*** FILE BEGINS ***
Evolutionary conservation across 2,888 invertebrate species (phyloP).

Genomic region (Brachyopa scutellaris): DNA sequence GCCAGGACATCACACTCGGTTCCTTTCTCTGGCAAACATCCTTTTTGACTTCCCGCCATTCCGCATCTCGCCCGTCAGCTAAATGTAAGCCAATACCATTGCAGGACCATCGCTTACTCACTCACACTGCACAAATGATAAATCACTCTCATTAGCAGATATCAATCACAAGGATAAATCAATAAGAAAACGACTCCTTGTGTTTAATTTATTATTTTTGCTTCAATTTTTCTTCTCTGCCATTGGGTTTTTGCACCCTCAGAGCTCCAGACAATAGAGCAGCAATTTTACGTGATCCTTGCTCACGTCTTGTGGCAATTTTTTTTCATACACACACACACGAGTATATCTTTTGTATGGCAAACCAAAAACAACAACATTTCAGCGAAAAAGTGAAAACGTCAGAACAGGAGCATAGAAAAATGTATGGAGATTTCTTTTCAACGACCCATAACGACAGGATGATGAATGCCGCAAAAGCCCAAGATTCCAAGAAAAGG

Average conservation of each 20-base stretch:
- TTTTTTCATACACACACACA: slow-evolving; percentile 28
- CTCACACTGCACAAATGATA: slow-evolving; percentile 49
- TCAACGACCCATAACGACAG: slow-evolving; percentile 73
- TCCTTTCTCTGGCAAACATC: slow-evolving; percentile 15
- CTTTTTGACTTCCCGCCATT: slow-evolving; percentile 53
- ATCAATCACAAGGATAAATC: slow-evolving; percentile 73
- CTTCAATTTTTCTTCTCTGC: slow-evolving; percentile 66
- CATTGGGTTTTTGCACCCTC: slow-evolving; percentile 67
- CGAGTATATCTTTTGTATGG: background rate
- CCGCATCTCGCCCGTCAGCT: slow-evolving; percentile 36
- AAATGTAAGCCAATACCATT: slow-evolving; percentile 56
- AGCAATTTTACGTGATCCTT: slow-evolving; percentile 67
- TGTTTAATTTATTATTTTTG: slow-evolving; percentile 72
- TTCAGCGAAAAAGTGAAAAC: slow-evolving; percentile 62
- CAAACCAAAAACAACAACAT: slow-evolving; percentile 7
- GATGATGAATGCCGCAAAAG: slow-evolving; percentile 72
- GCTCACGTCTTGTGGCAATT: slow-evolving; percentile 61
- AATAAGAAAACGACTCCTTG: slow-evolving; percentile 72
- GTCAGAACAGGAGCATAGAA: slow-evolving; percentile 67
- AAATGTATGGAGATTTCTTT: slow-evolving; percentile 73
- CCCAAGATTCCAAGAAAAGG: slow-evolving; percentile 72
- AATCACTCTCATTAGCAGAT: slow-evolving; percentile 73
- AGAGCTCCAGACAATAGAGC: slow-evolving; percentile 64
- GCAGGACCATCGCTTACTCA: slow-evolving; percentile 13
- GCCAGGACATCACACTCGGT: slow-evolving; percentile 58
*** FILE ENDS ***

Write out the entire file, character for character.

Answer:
Evolutionary conservation across 2,888 invertebrate species (phyloP).

Genomic region (Brachyopa scutellaris): DNA sequence GCCAGGACATCACACTCGGTTCCTTTCTCTGGCAAACATCCTTTTTGACTTCCCGCCATTCCGCATCTCGCCCGTCAGCTAAATGTAAGCCAATACCATTGCAGGACCATCGCTTACTCACTCACACTGCACAAATGATAAATCACTCTCATTAGCAGATATCAATCACAAGGATAAATCAATAAGAAAACGACTCCTTGTGTTTAATTTATTATTTTTGCTTCAATTTTTCTTCTCTGCCATTGGGTTTTTGCACCCTCAGAGCTCCAGACAATAGAGCAGCAATTTTACGTGATCCTTGCTCACGTCTTGTGGCAATTTTTTTTCATACACACACACACGAGTATATCTTTTGTATGGCAAACCAAAAACAACAACATTTCAGCGAAAAAGTGAAAACGTCAGAACAGGAGCATAGAAAAATGTATGGAGATTTCTTTTCAACGACCCATAACGACAGGATGATGAATGCCGCAAAAGCCCAAGATTCCAAGAAAAGG

Average conservation of each 20-base stretch:
- TTTTTTCATACACACACACA: slow-evolving; percentile 28
- CTCACACTGCACAAATGATA: slow-evolving; percentile 49
- TCAACGACCCATAACGACAG: slow-evolving; percentile 73
- TCCTTTCTCTGGCAAACATC: slow-evolving; percentile 15
- CTTTTTGACTTCCCGCCATT: slow-evolving; percentile 53
- ATCAATCACAAGGATAAATC: slow-evolving; percentile 73
- CTTCAATTTTTCTTCTCTGC: slow-evolving; percentile 66
- CATTGGGTTTTTGCACCCTC: slow-evolving; percentile 67
- CGAGTATATCTTTTGTATGG: background rate
- CCGCATCTCGCCCGTCAGCT: slow-evolving; percentile 36
- AAATGTAAGCCAATACCATT: slow-evolving; percentile 56
- AGCAATTTTACGTGATCCTT: slow-evolving; percentile 67
- TGTTTAATTTATTATTTTTG: slow-evolving; percentile 72
- TTCAGCGAAAAAGTGAAAAC: slow-evolving; percentile 62
- CAAACCAAAAACAACAACAT: slow-evolving; percentile 7
- GATGATGAATGCCGCAAAAG: slow-evolving; percentile 72
- GCTCACGTCTTGTGGCAATT: slow-evolving; percentile 61
- AATAAGAAAACGACTCCTTG: slow-evolving; percentile 72
- GTCAGAACAGGAGCATAGAA: slow-evolving; percentile 67
- AAATGTATGGAGATTTCTTT: slow-evolving; percentile 73
- CCCAAGATTCCAAGAAAAGG: slow-evolving; percentile 72
- AATCACTCTCATTAGCAGAT: slow-evolving; percentile 73
- AGAGCTCCAGACAATAGAGC: slow-evolving; percentile 64
- GCAGGACCATCGCTTACTCA: slow-evolving; percentile 13
- GCCAGGACATCACACTCGGT: slow-evolving; percentile 58